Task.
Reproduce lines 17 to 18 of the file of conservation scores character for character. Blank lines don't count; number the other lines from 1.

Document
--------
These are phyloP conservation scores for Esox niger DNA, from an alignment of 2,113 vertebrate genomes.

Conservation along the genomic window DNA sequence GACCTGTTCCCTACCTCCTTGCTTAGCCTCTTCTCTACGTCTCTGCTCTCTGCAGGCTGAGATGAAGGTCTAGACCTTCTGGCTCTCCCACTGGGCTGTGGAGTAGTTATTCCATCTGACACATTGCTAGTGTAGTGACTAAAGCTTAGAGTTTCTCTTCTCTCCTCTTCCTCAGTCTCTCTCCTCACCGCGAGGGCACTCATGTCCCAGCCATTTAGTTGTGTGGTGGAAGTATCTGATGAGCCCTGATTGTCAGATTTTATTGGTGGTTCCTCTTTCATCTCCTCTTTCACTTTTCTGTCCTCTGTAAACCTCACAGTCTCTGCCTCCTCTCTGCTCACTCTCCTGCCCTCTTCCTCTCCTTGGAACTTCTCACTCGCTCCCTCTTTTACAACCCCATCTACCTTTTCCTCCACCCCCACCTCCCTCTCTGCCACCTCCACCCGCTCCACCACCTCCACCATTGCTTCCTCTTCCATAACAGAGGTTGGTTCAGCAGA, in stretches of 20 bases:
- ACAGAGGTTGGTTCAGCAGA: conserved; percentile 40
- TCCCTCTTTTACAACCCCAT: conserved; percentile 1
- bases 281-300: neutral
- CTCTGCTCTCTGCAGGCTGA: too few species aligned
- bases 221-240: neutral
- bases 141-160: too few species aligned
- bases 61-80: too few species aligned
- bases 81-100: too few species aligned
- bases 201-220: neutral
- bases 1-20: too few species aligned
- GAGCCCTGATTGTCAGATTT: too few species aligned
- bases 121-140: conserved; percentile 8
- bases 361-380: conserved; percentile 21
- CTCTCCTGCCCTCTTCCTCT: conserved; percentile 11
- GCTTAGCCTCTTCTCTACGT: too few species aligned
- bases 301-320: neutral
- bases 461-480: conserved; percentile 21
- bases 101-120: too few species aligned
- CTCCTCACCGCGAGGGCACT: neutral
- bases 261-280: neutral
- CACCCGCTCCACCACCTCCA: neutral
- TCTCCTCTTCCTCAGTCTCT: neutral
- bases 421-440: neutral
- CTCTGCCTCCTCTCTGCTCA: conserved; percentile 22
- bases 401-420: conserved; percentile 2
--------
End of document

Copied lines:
- GCTTAGCCTCTTCTCTACGT: too few species aligned
- bases 301-320: neutral